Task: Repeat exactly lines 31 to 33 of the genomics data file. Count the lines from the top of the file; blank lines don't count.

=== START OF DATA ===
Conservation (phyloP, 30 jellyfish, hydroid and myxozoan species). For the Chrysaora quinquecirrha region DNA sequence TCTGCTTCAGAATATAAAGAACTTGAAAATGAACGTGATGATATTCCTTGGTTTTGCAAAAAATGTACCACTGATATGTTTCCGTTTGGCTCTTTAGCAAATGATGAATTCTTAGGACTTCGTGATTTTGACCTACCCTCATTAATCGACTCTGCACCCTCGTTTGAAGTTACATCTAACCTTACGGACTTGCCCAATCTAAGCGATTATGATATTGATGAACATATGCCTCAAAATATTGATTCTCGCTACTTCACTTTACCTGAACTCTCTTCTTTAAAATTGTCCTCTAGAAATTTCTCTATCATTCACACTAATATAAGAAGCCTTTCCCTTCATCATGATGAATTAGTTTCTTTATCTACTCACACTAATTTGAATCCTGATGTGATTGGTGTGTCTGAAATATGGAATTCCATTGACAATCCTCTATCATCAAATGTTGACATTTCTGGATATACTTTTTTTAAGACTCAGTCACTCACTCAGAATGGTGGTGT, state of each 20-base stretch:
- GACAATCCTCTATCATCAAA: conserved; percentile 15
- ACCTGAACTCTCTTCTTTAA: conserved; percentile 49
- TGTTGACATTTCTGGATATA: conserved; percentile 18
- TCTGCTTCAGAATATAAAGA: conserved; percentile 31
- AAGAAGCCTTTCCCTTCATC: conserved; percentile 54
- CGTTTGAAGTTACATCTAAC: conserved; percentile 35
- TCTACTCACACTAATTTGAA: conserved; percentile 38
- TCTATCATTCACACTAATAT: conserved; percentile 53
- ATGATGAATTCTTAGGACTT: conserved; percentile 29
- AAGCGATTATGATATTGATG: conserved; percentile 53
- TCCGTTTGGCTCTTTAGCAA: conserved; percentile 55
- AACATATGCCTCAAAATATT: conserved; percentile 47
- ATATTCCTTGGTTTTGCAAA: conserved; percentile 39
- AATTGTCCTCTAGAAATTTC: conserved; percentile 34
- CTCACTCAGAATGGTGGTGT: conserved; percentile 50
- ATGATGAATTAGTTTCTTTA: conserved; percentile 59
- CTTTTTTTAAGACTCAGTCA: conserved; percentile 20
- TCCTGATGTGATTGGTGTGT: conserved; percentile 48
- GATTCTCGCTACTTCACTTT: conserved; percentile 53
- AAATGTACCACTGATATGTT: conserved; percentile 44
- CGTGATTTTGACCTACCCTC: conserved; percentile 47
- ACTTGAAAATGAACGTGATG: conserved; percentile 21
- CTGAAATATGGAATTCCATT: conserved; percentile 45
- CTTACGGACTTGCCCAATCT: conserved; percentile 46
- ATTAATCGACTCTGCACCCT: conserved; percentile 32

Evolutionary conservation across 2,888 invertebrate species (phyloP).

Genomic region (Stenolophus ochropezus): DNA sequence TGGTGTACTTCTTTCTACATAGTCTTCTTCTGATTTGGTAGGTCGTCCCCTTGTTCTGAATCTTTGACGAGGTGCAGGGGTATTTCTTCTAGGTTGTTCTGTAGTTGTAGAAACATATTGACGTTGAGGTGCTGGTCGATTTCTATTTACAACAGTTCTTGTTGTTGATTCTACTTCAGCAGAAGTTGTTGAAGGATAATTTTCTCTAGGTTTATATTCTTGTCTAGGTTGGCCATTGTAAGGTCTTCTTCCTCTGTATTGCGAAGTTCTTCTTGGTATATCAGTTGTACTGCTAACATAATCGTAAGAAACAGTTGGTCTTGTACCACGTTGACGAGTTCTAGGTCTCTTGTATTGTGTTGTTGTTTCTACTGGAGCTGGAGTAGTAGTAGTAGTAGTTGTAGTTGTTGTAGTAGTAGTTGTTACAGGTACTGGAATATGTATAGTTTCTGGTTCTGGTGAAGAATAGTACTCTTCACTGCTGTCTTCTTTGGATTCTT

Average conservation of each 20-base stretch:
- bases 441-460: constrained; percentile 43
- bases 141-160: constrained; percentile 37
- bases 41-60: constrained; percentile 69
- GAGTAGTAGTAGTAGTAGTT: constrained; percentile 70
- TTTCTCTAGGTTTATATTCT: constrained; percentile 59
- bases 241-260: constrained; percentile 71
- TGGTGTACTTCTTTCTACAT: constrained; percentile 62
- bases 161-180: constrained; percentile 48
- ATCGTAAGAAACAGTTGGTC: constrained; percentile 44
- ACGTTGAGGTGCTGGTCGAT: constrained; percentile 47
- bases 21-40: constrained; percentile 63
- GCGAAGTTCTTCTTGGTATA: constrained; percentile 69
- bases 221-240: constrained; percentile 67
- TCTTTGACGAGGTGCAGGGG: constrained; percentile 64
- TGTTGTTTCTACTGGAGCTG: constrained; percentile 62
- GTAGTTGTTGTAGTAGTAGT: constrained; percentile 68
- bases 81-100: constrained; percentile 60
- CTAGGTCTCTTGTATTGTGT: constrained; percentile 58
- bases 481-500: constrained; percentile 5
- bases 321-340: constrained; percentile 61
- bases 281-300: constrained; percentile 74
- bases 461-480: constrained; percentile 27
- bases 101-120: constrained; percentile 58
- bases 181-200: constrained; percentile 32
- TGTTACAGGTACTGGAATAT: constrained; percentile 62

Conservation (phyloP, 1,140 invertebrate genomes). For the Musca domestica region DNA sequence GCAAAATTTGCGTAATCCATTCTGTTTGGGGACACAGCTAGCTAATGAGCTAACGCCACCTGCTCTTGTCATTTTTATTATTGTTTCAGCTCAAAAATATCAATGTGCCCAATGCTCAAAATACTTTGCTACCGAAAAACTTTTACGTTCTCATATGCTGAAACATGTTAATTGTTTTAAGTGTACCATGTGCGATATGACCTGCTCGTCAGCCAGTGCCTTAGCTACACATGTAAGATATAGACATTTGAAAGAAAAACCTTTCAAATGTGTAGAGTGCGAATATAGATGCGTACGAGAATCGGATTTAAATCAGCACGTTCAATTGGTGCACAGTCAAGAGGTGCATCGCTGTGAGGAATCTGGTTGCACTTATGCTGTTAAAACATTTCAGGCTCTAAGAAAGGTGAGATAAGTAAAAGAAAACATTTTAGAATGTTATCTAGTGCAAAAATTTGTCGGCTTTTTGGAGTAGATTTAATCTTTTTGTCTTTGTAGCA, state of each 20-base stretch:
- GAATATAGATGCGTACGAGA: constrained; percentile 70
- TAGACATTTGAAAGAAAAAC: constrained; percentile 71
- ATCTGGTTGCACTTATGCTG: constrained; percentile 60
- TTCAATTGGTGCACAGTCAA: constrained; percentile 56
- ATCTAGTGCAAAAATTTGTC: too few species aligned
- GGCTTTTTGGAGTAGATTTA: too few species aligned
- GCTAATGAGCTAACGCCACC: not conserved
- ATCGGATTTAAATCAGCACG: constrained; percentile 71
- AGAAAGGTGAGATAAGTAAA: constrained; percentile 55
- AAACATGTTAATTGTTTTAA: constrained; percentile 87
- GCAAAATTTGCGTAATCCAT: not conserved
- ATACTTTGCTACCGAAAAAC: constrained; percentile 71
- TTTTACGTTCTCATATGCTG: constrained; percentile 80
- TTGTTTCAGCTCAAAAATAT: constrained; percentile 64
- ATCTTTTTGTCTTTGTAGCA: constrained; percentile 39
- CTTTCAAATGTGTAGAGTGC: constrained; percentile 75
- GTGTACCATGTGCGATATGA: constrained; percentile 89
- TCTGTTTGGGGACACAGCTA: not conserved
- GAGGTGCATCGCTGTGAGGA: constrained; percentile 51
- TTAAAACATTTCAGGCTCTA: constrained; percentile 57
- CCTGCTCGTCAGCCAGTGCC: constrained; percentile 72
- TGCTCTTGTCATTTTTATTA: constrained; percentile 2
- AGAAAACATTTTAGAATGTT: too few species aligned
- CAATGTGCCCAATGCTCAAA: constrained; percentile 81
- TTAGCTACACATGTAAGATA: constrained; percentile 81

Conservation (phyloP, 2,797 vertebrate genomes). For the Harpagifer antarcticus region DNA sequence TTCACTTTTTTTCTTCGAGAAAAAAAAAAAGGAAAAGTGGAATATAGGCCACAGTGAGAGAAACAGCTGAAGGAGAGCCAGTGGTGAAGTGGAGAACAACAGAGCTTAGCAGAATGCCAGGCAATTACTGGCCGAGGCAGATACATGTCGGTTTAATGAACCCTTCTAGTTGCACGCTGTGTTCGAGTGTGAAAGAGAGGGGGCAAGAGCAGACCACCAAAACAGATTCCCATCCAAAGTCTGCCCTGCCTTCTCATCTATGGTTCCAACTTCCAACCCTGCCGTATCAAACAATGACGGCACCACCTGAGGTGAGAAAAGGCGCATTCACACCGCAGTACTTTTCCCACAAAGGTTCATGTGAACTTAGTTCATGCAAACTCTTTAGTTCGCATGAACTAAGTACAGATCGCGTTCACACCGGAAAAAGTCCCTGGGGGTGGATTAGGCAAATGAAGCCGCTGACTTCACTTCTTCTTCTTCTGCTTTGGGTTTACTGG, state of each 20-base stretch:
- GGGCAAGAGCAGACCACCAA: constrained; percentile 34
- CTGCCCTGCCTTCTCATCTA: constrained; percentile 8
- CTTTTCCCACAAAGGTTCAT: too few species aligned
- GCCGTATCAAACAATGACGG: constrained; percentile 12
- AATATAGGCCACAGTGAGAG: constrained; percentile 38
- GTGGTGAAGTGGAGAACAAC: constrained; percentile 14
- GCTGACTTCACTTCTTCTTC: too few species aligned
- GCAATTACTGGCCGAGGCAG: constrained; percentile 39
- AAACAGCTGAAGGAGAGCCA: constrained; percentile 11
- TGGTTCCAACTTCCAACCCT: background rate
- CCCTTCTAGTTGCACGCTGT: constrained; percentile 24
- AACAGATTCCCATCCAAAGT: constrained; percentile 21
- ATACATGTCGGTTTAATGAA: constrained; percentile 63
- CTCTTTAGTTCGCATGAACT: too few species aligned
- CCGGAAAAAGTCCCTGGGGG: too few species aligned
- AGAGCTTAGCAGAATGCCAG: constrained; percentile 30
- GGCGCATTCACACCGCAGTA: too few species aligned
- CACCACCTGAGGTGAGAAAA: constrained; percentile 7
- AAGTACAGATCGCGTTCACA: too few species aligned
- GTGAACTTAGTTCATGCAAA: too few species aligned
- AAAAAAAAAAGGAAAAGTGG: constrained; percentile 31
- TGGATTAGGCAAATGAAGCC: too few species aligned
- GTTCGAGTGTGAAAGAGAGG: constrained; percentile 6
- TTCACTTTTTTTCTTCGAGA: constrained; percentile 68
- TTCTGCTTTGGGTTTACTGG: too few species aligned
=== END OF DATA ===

- bases 141-160: constrained; percentile 37
- bases 41-60: constrained; percentile 69
- GAGTAGTAGTAGTAGTAGTT: constrained; percentile 70